Searching the Archives

A few things have come and gone throughout my life, but in terms of material objects there are a couple of things that have stayed (often because they were stored in my parents’ loft). These objects mainly revolve around particular computer games, consoles and machines that have been a part of my life at various stages and I’ve never been able to get rid of. The same is true of my dad it seems as after 30 years he still kept our BBC Micro. The Beeb was my first entry into computing and I’ll always remember it being in our family living room when I was growing up. I also remember spending hours sitting with my dad playing games, or him coding small programs for me and my brother, but as much as I have those memories, I could never remember exactly what they were.

Now the Beeb resides in my own living room, alongside my partner’s ZX Spectrum, partly as a nod towards our respective 1980s childhood nostalgias, and partly as a way of educating one another about the machines we learnt to program on (and subsequently shaped our lives). However, the one thing we didn’t keep in the loft was a tape deck, although we did keep the dual floppy drives. The floppy drives need a bit of work though as playback often doesn’t work so in the meantime a tape deck was purchased and a bit of personal media archaeology commenced.

Recovered from the loft were boxes of cassette tapes for the Beeb. Some are game backups, others contain my dad’s CV from 1982, and some are chemistry programs (my mum used to be a secondary school chemistry teacher). Yet in amongst the tapes were a couple that intrigued me. The first had a file labelled ‘baby’ written in my dad’s handwriting on one of the tapes dated from around the year of my birth. The second tape had files named ‘sums’, ‘maze’ and ‘dogs dinner’ on it.

‘Baby’ took a little while to recover as it was written in a program that we still need to find, yet after a little bit of investigation we managed to see a list emerge. ‘Baby’ turned out to be a babysitting circle listing, displaying all of the local people that could be called upon to look after me, along with home address and phone numbers (which resulted in another trip down memory lane remembering when British telephone numbers started to change over time, in this case, before an 8 was added to the start of the figure). Although simplistic in its design, ‘baby’ felt like a further connection to my family, to my dad in particular who had taken the time to sit and list the entries on the machine. Finding that file bought a smile to my face in the same way I remember finding some of my gran’s holiday diary entries as we cleared the house after she died.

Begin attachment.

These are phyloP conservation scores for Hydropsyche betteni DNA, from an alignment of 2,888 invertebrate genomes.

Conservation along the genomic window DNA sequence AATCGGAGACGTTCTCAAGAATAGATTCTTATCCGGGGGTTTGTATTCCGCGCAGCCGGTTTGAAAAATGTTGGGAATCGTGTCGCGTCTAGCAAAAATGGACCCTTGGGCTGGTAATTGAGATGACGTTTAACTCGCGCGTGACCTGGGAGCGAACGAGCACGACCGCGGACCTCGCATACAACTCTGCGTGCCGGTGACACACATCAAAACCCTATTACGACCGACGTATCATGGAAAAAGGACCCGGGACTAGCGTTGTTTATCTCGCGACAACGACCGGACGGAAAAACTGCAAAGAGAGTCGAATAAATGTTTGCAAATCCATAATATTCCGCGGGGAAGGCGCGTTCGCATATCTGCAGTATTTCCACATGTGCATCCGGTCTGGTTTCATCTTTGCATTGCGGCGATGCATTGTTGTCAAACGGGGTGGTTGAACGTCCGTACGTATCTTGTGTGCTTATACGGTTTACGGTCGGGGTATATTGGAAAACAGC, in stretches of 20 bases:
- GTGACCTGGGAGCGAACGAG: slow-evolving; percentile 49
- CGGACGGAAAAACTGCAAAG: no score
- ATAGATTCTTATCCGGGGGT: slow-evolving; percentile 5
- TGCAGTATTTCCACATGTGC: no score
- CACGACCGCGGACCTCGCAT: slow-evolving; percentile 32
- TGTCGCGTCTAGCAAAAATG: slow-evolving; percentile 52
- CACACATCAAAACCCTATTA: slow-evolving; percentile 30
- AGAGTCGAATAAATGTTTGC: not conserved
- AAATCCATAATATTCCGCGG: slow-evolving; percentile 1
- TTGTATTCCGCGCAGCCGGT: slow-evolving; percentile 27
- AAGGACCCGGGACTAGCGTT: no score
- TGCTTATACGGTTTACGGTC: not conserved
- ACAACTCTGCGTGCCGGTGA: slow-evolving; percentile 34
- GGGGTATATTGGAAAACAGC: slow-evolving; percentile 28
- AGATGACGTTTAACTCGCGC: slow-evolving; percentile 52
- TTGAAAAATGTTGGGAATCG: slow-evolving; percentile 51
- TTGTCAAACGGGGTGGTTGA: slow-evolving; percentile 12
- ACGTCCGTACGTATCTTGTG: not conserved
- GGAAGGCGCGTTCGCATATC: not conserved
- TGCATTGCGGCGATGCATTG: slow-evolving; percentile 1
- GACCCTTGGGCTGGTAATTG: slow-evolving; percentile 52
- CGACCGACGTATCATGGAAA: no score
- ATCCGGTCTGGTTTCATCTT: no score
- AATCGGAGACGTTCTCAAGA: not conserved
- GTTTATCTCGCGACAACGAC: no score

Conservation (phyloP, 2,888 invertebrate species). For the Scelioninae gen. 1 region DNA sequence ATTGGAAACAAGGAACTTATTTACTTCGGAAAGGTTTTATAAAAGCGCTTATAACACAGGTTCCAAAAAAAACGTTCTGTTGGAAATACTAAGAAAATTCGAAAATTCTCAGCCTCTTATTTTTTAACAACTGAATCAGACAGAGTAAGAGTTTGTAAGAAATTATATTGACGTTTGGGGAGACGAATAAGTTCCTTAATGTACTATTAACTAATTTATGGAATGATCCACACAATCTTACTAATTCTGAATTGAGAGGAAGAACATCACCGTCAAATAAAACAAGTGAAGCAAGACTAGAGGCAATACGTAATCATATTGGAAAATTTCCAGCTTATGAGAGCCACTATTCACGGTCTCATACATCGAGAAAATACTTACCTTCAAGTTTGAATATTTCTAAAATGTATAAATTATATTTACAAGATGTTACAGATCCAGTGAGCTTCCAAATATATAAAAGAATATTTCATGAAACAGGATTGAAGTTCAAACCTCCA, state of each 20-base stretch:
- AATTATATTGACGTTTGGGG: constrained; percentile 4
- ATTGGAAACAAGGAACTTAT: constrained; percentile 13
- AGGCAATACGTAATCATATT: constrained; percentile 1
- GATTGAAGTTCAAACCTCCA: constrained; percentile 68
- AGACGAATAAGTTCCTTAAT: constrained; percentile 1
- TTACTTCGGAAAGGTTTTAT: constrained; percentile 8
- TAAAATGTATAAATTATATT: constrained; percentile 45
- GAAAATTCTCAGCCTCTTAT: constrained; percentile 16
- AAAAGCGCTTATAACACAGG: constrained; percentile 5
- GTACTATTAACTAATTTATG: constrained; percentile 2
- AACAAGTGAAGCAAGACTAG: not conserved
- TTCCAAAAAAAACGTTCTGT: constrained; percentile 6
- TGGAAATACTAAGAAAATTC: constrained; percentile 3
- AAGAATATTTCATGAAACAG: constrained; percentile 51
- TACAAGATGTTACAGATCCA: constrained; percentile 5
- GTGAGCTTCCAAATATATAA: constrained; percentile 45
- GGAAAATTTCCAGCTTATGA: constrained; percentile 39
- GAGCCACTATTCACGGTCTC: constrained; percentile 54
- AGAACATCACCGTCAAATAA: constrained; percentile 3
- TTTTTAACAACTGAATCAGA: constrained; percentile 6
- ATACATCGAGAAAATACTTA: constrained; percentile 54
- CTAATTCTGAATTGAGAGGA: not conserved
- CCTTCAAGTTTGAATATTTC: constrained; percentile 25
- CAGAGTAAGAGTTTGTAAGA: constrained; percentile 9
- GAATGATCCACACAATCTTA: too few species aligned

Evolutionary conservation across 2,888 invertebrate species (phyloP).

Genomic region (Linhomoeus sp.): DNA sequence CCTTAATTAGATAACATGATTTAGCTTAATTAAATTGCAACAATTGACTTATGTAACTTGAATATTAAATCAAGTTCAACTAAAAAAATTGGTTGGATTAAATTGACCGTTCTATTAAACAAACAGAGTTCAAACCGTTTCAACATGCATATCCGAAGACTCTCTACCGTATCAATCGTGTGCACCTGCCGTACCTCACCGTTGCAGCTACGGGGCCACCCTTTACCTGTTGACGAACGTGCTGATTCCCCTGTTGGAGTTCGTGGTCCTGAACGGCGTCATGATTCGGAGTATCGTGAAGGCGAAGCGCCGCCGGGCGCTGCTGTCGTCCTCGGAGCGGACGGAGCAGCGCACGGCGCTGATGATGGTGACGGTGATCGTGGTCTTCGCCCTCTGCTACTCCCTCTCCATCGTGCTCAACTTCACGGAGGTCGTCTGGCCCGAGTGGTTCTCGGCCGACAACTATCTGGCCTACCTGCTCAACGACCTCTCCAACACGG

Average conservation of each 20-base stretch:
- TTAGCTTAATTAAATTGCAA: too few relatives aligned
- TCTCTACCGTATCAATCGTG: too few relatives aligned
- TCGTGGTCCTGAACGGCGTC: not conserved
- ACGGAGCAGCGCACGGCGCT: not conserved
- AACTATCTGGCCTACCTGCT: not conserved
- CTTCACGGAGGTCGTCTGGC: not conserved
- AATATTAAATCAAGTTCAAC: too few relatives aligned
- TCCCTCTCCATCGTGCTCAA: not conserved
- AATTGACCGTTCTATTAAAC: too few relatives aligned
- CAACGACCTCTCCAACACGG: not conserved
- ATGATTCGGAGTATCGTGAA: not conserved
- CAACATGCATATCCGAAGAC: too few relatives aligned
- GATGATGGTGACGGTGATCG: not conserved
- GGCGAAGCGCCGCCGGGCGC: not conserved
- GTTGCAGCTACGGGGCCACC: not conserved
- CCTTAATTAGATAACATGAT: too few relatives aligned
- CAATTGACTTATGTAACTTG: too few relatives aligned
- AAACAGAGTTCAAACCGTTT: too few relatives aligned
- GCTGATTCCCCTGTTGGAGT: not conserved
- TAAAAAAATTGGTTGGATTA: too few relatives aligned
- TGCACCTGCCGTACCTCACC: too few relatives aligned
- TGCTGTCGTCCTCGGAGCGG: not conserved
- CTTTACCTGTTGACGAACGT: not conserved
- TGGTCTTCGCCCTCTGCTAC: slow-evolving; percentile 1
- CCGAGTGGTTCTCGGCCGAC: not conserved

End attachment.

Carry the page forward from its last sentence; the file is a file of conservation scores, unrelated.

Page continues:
After the thrill of finding a piece of my own families past, the next tape was put in. As the Beeb slowly started to read Side A, the program ‘sum’ came up. On loading the program, a title screen displayed with the words ‘Bensoft’ and ‘sums’ been displaying in the centre.

sums

Another smile emerged, as my brother’s name is Ben, and I knew immediately that this was one of my dad’s creations. The game is a basic educational game (my dad was a teacher too), prompting simple calculations by adding up the ‘aliens’, ‘crosses’, ‘dogs’, ‘cats’, ‘men’, ‘squares’, ‘faces’, ‘trains’, and ‘cars’. The next program on the list was titled ‘Maze’. Once again ‘Bensoft’ flashed up on screen, and the maze menu screen loaded. Another simple game, of guiding the character through the basic maze, as a person, in a car or in a train. (somehow the last 7 years of my life make more sense…)

maze

The final game on the tape was another educational game, titled ‘Dogs Dinner’. The aim of the game is to match the correct words to get the dog into the kennel to eat his dinner. It might seem straightforward, but my dad had added a personal touch. Instead of using any old words, many of them are linked to my family, such as using mine and my brother’s names and the names of our different sets of grandparents. It was like finding a letter he had written to us, 30 years on…

dinner

The task now is to archive as many of the tapes as possible. As I’m sitting here typing, we’ve managed to capture the last tape as a .uef to use with BeebEm, as a way of keeping the memory alive for as long as possible (and as a way of sending my dad the file to allow him to have his own trip down memory lane…)